Edex Live: Book lovers rejoice, Tamil Nadu Virtual Academy digitises and uploads around 10K rare Tamil books. “More than 4,000 rare Tamil books maintained at the medieval Saraswathi Mahal library have been digitised and uploaded in digital format in the digital library, created by the Tamil Virtual Academy (TNVA). In the first phase, one lakh books are to be digitised. So far, about 10,000 books and magazines from all the participating institutions have been uploaded in the digital library website.” One lakh is one hundred thousand.
Digital NC: Saint Mary’s Student School Newspaper now online. “The Saint Mary’s School student newspaper, The Belles, is now online, from its origins as ‘The Grapevine’ in 1936 through 1995. The Belles continues to be published in an electronic form to this day. The paper gives a good look into the viewpoint of North Carolina teen women over a 60 year period.”
Nature: Historical data: Hidden in the past. “In 2012, Ruth Thurstan turned to an unconventional source to study fishing: old newspapers. She wanted to know when people had started catching substantial numbers of snapper (Pagrus auratus), a fish species abundant off Australia’s coast, and how much effort was needed at the time to catch them. But available detailed data stretched back only to the late 1980s. Thurstan, a marine historical ecologist now at Deakin University in Warrnambool, Australia, noticed that today’s fishers of snapper often recount their experiences in magazine articles and blog posts. She wondered where fishers from the past would have published such descriptions.”
State Library of New South Wales Australia: The Lone Hand. “The Lone Hand (1907-1921), a sister publication to the famous Bulletin (1880-2008), has been digitised and made available through Trove. Modelled on the London Strand and founded by J.F. Archibald and Frank Fox, The Lone Hand was given the title originally preferred for the Bulletin itself. It was a monthly magazine of literature and poetry, with illustrations by significant Australian artists of the time. It was edited by Frank Fox (1907-09), A.H. Adams (1909-11), Bertram Stevens (1912-19) and Walter Jago (1919-21). Though Archibald set the magazine up, he never took a substantial editorial role.”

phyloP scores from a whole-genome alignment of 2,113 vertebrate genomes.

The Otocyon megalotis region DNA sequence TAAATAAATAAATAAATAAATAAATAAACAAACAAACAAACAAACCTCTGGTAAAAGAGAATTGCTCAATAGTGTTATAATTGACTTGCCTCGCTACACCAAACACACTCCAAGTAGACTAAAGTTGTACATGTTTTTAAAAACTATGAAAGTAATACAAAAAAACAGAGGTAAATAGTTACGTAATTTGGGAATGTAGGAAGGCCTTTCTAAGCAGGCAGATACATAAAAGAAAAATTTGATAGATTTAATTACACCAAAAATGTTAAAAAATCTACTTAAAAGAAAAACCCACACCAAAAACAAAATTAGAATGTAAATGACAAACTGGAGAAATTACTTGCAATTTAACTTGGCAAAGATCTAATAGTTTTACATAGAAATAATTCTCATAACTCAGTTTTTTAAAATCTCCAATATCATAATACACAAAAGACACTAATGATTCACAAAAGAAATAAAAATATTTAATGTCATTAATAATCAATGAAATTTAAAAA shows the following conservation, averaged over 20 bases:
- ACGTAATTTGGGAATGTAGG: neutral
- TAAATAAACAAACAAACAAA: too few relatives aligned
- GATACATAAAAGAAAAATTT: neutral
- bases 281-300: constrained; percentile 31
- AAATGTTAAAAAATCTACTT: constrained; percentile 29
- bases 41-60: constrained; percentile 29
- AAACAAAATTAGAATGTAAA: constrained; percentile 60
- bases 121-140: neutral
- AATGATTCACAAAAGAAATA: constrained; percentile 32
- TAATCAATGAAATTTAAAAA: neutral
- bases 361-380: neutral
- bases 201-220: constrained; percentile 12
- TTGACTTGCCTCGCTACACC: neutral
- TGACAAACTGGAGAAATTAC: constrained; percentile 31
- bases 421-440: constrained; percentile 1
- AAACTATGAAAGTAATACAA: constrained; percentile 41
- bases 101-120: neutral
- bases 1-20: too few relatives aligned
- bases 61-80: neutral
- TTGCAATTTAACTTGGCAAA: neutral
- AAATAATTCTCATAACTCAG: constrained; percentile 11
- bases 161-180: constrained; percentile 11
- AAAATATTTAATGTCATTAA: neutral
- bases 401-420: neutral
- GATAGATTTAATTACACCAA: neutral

Digital NC: Newspaper serving Lumbee Tribe members in Robeson County, The Carolina Indian Voice, is now available. “Almost ten years of The Carolina Indian Voice, a newspaper out of Pembroke, North Carolina, are now up on DigitalNC thanks to our partner the University of North Carolina at Chapel Hill. The Carolina Indian Voice was established in 1973 and was published on a weekly basis until 2005. Issues from 1996-2005 are now available digitally. The paper primarily served the interests of members of the Lumbee Tribe living in Robeson County, who make up more than a third of the population of Robeson County and almost 90% of the town of Pembroke.”
Arizona Secretary of State: AZSOS and UA receive grant to continue digitizing Arizona’s newspapers. “The Arizona State Library, Archives and Public Records (link is external) (LAPR), in partnership with the University of Arizona, has received a $279,000 grant from the National Endowment for the Humanities to continue digitizing historic newspaper collections. This is the 4th such grant received by LAPR. Since 2008, LAPR digitized approximately 380,000 pages and made them available on both the Library of Congress’ ‘Chronicling America’ site and on the Arizona Digital Historic Newspapers platform (link is external). This new grant adds another 100,000 pages, bringing the total online newspaper collection to nearly half a million pages.”
California Polytechnic State University: Digitized Student Newspapers Provide Access To Campus History. “The library’s Special Collections and Archives folks decided to digitize Mustang News in honor of the 100-years celebration. Digital Archivist Zach Vowell, Digital Repository Coordinator Michele Wyngard and student assistants scanned all the microfilm copies. Collectively, they scanned 75,000 pages! Vowell and his team image-processed each issue and ran them through Optical Character Recognition (OCR), which allows users to execute the Search function within any issue. Overall, the team digitized 7,138 issues, which comes to more than 75 million words!”